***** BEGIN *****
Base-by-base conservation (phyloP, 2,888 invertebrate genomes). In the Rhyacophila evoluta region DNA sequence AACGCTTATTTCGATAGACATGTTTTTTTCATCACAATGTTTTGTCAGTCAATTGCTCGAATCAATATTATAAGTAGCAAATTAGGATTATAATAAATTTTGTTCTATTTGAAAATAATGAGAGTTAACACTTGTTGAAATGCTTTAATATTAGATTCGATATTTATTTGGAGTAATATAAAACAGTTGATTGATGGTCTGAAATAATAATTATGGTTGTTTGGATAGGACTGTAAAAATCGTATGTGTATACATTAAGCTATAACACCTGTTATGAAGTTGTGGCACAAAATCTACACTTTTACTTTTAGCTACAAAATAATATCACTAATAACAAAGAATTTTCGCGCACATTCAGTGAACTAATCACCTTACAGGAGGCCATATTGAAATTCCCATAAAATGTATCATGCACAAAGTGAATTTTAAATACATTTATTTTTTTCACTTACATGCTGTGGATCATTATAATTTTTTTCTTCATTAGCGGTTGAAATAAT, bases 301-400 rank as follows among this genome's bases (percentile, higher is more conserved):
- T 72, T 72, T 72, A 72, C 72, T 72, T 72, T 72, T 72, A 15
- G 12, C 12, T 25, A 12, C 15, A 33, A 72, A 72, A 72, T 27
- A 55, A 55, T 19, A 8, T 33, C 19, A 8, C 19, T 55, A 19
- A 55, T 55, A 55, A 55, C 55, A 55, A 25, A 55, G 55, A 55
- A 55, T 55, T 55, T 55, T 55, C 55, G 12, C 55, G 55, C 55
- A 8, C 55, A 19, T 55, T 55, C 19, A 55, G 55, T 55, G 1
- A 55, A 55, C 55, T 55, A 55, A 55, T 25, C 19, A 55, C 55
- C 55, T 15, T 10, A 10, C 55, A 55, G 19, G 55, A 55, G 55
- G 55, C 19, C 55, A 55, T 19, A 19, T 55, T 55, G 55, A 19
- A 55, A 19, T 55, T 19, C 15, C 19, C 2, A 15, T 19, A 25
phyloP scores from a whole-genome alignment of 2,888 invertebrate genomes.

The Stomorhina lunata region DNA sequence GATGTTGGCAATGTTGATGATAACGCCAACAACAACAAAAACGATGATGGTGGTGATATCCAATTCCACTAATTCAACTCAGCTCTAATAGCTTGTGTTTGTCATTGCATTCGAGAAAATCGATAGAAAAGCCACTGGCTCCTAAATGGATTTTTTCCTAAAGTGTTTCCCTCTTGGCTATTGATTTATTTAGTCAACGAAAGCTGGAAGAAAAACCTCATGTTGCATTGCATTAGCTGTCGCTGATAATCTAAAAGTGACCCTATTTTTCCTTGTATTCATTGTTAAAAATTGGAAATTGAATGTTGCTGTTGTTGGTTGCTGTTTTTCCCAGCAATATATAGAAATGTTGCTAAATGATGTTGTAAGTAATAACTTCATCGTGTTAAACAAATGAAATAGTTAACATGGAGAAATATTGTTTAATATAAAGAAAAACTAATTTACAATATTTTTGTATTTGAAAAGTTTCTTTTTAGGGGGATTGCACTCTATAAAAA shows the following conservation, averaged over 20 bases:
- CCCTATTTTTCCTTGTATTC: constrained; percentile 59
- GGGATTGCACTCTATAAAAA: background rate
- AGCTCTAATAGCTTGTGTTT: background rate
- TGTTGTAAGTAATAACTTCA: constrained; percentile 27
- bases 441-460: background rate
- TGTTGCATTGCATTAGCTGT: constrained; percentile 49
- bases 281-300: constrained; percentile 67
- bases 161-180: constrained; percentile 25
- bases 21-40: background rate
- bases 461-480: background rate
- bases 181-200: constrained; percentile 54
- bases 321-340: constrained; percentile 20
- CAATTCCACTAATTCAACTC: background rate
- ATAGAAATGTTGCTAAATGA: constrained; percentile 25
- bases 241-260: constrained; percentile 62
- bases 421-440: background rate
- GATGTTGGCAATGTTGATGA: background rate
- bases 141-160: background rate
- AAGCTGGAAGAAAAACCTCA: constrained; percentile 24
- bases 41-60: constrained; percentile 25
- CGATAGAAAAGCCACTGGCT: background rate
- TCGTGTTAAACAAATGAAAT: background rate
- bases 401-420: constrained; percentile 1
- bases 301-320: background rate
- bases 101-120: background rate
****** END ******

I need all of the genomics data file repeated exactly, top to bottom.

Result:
Base-by-base conservation (phyloP, 2,888 invertebrate genomes). In the Rhyacophila evoluta region DNA sequence AACGCTTATTTCGATAGACATGTTTTTTTCATCACAATGTTTTGTCAGTCAATTGCTCGAATCAATATTATAAGTAGCAAATTAGGATTATAATAAATTTTGTTCTATTTGAAAATAATGAGAGTTAACACTTGTTGAAATGCTTTAATATTAGATTCGATATTTATTTGGAGTAATATAAAACAGTTGATTGATGGTCTGAAATAATAATTATGGTTGTTTGGATAGGACTGTAAAAATCGTATGTGTATACATTAAGCTATAACACCTGTTATGAAGTTGTGGCACAAAATCTACACTTTTACTTTTAGCTACAAAATAATATCACTAATAACAAAGAATTTTCGCGCACATTCAGTGAACTAATCACCTTACAGGAGGCCATATTGAAATTCCCATAAAATGTATCATGCACAAAGTGAATTTTAAATACATTTATTTTTTTCACTTACATGCTGTGGATCATTATAATTTTTTTCTTCATTAGCGGTTGAAATAAT, bases 301-400 rank as follows among this genome's bases (percentile, higher is more conserved):
- T 72, T 72, T 72, A 72, C 72, T 72, T 72, T 72, T 72, A 15
- G 12, C 12, T 25, A 12, C 15, A 33, A 72, A 72, A 72, T 27
- A 55, A 55, T 19, A 8, T 33, C 19, A 8, C 19, T 55, A 19
- A 55, T 55, A 55, A 55, C 55, A 55, A 25, A 55, G 55, A 55
- A 55, T 55, T 55, T 55, T 55, C 55, G 12, C 55, G 55, C 55
- A 8, C 55, A 19, T 55, T 55, C 19, A 55, G 55, T 55, G 1
- A 55, A 55, C 55, T 55, A 55, A 55, T 25, C 19, A 55, C 55
- C 55, T 15, T 10, A 10, C 55, A 55, G 19, G 55, A 55, G 55
- G 55, C 19, C 55, A 55, T 19, A 19, T 55, T 55, G 55, A 19
- A 55, A 19, T 55, T 19, C 15, C 19, C 2, A 15, T 19, A 25
phyloP scores from a whole-genome alignment of 2,888 invertebrate genomes.

The Stomorhina lunata region DNA sequence GATGTTGGCAATGTTGATGATAACGCCAACAACAACAAAAACGATGATGGTGGTGATATCCAATTCCACTAATTCAACTCAGCTCTAATAGCTTGTGTTTGTCATTGCATTCGAGAAAATCGATAGAAAAGCCACTGGCTCCTAAATGGATTTTTTCCTAAAGTGTTTCCCTCTTGGCTATTGATTTATTTAGTCAACGAAAGCTGGAAGAAAAACCTCATGTTGCATTGCATTAGCTGTCGCTGATAATCTAAAAGTGACCCTATTTTTCCTTGTATTCATTGTTAAAAATTGGAAATTGAATGTTGCTGTTGTTGGTTGCTGTTTTTCCCAGCAATATATAGAAATGTTGCTAAATGATGTTGTAAGTAATAACTTCATCGTGTTAAACAAATGAAATAGTTAACATGGAGAAATATTGTTTAATATAAAGAAAAACTAATTTACAATATTTTTGTATTTGAAAAGTTTCTTTTTAGGGGGATTGCACTCTATAAAAA shows the following conservation, averaged over 20 bases:
- CCCTATTTTTCCTTGTATTC: constrained; percentile 59
- GGGATTGCACTCTATAAAAA: background rate
- AGCTCTAATAGCTTGTGTTT: background rate
- TGTTGTAAGTAATAACTTCA: constrained; percentile 27
- bases 441-460: background rate
- TGTTGCATTGCATTAGCTGT: constrained; percentile 49
- bases 281-300: constrained; percentile 67
- bases 161-180: constrained; percentile 25
- bases 21-40: background rate
- bases 461-480: background rate
- bases 181-200: constrained; percentile 54
- bases 321-340: constrained; percentile 20
- CAATTCCACTAATTCAACTC: background rate
- ATAGAAATGTTGCTAAATGA: constrained; percentile 25
- bases 241-260: constrained; percentile 62
- bases 421-440: background rate
- GATGTTGGCAATGTTGATGA: background rate
- bases 141-160: background rate
- AAGCTGGAAGAAAAACCTCA: constrained; percentile 24
- bases 41-60: constrained; percentile 25
- CGATAGAAAAGCCACTGGCT: background rate
- TCGTGTTAAACAAATGAAAT: background rate
- bases 401-420: constrained; percentile 1
- bases 301-320: background rate
- bases 101-120: background rate